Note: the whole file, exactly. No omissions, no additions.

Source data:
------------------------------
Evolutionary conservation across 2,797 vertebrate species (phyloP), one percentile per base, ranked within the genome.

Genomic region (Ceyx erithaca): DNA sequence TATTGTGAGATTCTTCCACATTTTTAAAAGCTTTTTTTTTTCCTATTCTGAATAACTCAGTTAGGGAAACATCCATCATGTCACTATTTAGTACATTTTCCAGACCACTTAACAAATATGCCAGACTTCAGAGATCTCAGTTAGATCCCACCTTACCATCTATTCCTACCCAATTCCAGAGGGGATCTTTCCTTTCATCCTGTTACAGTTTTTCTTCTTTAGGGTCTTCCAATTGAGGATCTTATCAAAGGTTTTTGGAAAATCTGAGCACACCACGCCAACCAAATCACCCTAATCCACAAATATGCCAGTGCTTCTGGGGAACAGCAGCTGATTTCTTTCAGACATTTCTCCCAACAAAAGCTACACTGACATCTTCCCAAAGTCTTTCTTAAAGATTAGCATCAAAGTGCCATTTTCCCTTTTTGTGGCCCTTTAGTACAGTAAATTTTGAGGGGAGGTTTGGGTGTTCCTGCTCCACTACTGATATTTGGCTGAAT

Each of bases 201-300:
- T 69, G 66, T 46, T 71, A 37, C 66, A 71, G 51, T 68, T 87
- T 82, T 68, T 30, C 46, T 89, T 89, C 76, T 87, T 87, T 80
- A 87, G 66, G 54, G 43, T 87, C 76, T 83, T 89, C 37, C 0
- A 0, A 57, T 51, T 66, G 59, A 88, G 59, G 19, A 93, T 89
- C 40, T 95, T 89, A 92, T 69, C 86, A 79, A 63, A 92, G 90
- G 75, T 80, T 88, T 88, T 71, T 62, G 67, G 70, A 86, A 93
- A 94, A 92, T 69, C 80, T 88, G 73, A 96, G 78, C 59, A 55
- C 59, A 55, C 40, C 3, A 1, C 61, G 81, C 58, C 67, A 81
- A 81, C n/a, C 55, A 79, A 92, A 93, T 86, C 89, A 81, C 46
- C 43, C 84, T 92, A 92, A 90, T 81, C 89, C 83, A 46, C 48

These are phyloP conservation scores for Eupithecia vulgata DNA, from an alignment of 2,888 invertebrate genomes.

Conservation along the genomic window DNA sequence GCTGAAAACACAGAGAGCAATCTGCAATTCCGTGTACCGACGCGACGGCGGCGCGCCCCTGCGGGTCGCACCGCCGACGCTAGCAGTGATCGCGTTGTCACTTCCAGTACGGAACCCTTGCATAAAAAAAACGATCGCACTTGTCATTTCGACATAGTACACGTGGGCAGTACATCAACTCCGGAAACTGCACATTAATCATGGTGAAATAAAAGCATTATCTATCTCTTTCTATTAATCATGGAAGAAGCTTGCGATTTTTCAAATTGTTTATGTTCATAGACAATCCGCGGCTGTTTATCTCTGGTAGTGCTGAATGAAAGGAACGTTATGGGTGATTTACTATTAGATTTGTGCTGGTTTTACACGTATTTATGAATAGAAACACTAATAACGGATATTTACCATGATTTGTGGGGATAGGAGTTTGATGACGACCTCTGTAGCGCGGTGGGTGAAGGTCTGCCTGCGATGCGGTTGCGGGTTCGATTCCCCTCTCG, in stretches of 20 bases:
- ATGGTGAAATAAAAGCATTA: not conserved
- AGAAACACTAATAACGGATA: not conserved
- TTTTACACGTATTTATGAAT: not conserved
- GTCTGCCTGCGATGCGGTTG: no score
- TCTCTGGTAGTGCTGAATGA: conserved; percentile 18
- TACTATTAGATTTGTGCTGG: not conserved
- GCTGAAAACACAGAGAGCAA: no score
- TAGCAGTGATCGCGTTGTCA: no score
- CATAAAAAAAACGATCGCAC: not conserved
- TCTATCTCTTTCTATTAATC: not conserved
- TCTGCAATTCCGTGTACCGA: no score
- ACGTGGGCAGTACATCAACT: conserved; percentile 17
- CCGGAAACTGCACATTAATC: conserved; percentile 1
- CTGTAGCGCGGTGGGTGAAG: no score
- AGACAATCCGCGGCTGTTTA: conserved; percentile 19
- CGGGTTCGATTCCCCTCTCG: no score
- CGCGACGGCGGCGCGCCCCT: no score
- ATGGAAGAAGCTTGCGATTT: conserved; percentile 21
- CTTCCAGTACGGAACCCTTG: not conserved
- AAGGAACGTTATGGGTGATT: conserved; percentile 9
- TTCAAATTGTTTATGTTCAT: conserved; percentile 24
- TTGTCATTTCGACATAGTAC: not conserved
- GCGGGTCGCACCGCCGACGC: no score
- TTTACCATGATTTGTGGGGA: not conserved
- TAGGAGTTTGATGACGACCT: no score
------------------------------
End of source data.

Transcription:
Evolutionary conservation across 2,797 vertebrate species (phyloP), one percentile per base, ranked within the genome.

Genomic region (Ceyx erithaca): DNA sequence TATTGTGAGATTCTTCCACATTTTTAAAAGCTTTTTTTTTTCCTATTCTGAATAACTCAGTTAGGGAAACATCCATCATGTCACTATTTAGTACATTTTCCAGACCACTTAACAAATATGCCAGACTTCAGAGATCTCAGTTAGATCCCACCTTACCATCTATTCCTACCCAATTCCAGAGGGGATCTTTCCTTTCATCCTGTTACAGTTTTTCTTCTTTAGGGTCTTCCAATTGAGGATCTTATCAAAGGTTTTTGGAAAATCTGAGCACACCACGCCAACCAAATCACCCTAATCCACAAATATGCCAGTGCTTCTGGGGAACAGCAGCTGATTTCTTTCAGACATTTCTCCCAACAAAAGCTACACTGACATCTTCCCAAAGTCTTTCTTAAAGATTAGCATCAAAGTGCCATTTTCCCTTTTTGTGGCCCTTTAGTACAGTAAATTTTGAGGGGAGGTTTGGGTGTTCCTGCTCCACTACTGATATTTGGCTGAAT

Each of bases 201-300:
- T 69, G 66, T 46, T 71, A 37, C 66, A 71, G 51, T 68, T 87
- T 82, T 68, T 30, C 46, T 89, T 89, C 76, T 87, T 87, T 80
- A 87, G 66, G 54, G 43, T 87, C 76, T 83, T 89, C 37, C 0
- A 0, A 57, T 51, T 66, G 59, A 88, G 59, G 19, A 93, T 89
- C 40, T 95, T 89, A 92, T 69, C 86, A 79, A 63, A 92, G 90
- G 75, T 80, T 88, T 88, T 71, T 62, G 67, G 70, A 86, A 93
- A 94, A 92, T 69, C 80, T 88, G 73, A 96, G 78, C 59, A 55
- C 59, A 55, C 40, C 3, A 1, C 61, G 81, C 58, C 67, A 81
- A 81, C n/a, C 55, A 79, A 92, A 93, T 86, C 89, A 81, C 46
- C 43, C 84, T 92, A 92, A 90, T 81, C 89, C 83, A 46, C 48

These are phyloP conservation scores for Eupithecia vulgata DNA, from an alignment of 2,888 invertebrate genomes.

Conservation along the genomic window DNA sequence GCTGAAAACACAGAGAGCAATCTGCAATTCCGTGTACCGACGCGACGGCGGCGCGCCCCTGCGGGTCGCACCGCCGACGCTAGCAGTGATCGCGTTGTCACTTCCAGTACGGAACCCTTGCATAAAAAAAACGATCGCACTTGTCATTTCGACATAGTACACGTGGGCAGTACATCAACTCCGGAAACTGCACATTAATCATGGTGAAATAAAAGCATTATCTATCTCTTTCTATTAATCATGGAAGAAGCTTGCGATTTTTCAAATTGTTTATGTTCATAGACAATCCGCGGCTGTTTATCTCTGGTAGTGCTGAATGAAAGGAACGTTATGGGTGATTTACTATTAGATTTGTGCTGGTTTTACACGTATTTATGAATAGAAACACTAATAACGGATATTTACCATGATTTGTGGGGATAGGAGTTTGATGACGACCTCTGTAGCGCGGTGGGTGAAGGTCTGCCTGCGATGCGGTTGCGGGTTCGATTCCCCTCTCG, in stretches of 20 bases:
- ATGGTGAAATAAAAGCATTA: not conserved
- AGAAACACTAATAACGGATA: not conserved
- TTTTACACGTATTTATGAAT: not conserved
- GTCTGCCTGCGATGCGGTTG: no score
- TCTCTGGTAGTGCTGAATGA: conserved; percentile 18
- TACTATTAGATTTGTGCTGG: not conserved
- GCTGAAAACACAGAGAGCAA: no score
- TAGCAGTGATCGCGTTGTCA: no score
- CATAAAAAAAACGATCGCAC: not conserved
- TCTATCTCTTTCTATTAATC: not conserved
- TCTGCAATTCCGTGTACCGA: no score
- ACGTGGGCAGTACATCAACT: conserved; percentile 17
- CCGGAAACTGCACATTAATC: conserved; percentile 1
- CTGTAGCGCGGTGGGTGAAG: no score
- AGACAATCCGCGGCTGTTTA: conserved; percentile 19
- CGGGTTCGATTCCCCTCTCG: no score
- CGCGACGGCGGCGCGCCCCT: no score
- ATGGAAGAAGCTTGCGATTT: conserved; percentile 21
- CTTCCAGTACGGAACCCTTG: not conserved
- AAGGAACGTTATGGGTGATT: conserved; percentile 9
- TTCAAATTGTTTATGTTCAT: conserved; percentile 24
- TTGTCATTTCGACATAGTAC: not conserved
- GCGGGTCGCACCGCCGACGC: no score
- TTTACCATGATTTGTGGGGA: not conserved
- TAGGAGTTTGATGACGACCT: no score